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Summary of Changes
The literature throughout the entire document has been reassessed and updated. For 2021 the content of each chapter has been rephrased and re-assessed; in particular the discussion ofmetabolic factors in section “3.1, Prevalence, aetiology and risk factors” has seen significant revision. New table in the form of Table 3.1 Bladder stones classified by aetiology has been added, along with a new figure “3.4 Management of Bladder stones”. Finally, the summary of evidence and recommendations tables have been completely rephrased and updated.
1.4.2 Summary of Changes
The literature throughout the entire document has been reassessed and updated (see Methods section below).
For 2020, the content of each chapter has been rephrased and reassessed; in particular the discussion of metabolic factors in section 3.1, Prevalence, aetiology and risk factors has seen significant revision. The summary of evidence and recommendations tables have been completely revised and updated.
Updated summaries of evidence and recommendations include the following:
|Summary of evidence||LE|
|The aetiology of bladder stones is typically multi-factorial. Bladder stones can be classified as primary (endemic), secondary (associated with lower urinary tract abnormalities e.g. BPO, neuropathic bladder, foreign body, chronic bactiuria) or migratory (having formed in the upper tract).||4|
|Metabolic abnormalities are also likely to contribute to bladder stone formation in patients with secondary bladder stones.||2b|
|In adults, US has a sensitivity of 20-83% for diagnosing bladder stones.|
|In adults, X-Ray KUB has a sensitivity of 21-78%; sensitivity increases with stone size.||2b|
|Computerised tomography has a higher sensitivity than ultrasound (US) for the detection of bladder stones.||2b|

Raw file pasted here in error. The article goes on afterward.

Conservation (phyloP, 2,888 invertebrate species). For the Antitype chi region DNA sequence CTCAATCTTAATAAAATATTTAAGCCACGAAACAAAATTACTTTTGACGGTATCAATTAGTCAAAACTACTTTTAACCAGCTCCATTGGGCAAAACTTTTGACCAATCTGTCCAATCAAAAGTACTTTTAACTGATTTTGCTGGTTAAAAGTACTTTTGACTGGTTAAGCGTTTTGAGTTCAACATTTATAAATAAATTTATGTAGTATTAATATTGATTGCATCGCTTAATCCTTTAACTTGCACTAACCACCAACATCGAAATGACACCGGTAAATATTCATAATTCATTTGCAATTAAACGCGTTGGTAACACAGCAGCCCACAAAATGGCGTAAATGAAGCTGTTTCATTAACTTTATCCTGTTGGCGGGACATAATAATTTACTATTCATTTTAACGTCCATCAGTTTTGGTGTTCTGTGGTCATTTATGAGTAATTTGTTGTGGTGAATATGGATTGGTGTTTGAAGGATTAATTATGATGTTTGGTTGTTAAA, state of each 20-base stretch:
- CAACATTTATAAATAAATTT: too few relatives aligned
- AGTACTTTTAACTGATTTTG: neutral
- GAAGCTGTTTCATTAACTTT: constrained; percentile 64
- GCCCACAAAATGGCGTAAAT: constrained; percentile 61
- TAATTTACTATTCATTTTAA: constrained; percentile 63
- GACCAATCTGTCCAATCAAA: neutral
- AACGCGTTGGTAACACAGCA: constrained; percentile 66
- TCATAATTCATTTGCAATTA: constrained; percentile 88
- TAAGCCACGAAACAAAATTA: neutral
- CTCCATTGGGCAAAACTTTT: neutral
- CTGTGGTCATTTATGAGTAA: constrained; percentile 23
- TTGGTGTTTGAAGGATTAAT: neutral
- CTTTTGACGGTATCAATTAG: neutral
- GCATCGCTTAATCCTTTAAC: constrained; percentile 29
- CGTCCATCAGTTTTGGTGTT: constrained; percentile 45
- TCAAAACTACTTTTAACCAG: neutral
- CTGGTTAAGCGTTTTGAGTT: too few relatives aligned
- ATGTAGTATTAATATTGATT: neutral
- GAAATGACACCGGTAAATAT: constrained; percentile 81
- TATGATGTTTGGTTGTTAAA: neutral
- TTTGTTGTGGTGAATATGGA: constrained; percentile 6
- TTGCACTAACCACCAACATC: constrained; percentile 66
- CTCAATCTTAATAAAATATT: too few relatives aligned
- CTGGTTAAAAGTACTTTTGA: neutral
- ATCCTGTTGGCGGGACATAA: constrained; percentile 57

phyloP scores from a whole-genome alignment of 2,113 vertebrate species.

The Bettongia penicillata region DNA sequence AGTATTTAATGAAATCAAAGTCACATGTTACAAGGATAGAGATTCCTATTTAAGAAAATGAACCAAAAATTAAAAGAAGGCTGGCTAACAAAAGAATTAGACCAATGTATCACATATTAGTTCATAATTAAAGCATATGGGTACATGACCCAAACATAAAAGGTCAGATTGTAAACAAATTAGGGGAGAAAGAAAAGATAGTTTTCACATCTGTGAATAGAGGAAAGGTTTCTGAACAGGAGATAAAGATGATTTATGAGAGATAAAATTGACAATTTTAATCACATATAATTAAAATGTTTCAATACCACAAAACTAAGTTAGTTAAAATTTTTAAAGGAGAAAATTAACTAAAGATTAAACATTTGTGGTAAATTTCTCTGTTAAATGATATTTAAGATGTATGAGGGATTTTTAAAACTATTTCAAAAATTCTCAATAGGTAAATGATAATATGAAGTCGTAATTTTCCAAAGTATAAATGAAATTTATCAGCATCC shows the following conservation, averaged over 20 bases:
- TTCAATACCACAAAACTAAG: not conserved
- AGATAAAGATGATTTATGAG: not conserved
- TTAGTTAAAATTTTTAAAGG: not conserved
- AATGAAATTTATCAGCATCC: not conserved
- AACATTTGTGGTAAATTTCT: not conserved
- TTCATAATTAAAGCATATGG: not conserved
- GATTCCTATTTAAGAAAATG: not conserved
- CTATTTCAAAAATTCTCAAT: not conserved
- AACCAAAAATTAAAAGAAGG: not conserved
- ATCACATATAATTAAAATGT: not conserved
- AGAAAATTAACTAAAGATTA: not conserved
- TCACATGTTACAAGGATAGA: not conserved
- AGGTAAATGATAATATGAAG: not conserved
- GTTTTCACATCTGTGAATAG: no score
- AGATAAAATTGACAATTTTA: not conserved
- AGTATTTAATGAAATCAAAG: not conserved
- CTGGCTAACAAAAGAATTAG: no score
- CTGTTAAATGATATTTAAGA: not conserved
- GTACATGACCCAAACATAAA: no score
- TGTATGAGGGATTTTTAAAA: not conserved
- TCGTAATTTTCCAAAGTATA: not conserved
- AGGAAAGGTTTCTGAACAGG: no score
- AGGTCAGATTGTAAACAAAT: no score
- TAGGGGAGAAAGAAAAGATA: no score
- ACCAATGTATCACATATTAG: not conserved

|Cystoscopy has a higher sensitivity than XR-KUB or US for the detection of bladder stones.||2b|
|Bladder stone removal with concomitant treatment for BOO is associated with no significant difference in major post-operative complications when compared to BOO treatment alone in adults. However, concomitant bladder stone treatment does increase the rates of short-term post-operative incontinence and urinary infection.||2b|
|The absolute annual risk of stone formation in spinal cord injury patients is significantly higher with an indwelling catheter compared to those voiding with clean intermittent self-catheterisation (CISC). Suprapubic and urethral catheters have equal rates of bladder stone formation in spinal cord injury patients.||2b|
|The incidence of bladder stone formation after bladder augmentation or vesicoenterocystostomy is between 2-53% in adults and children.||2b|
|Urinary diversion including orthotopic ileal neobladders, ileocaecal continent cutaneous urinary diversion and rectosigmoid reservoirs is associated with stone formation in 0-43%.||2b|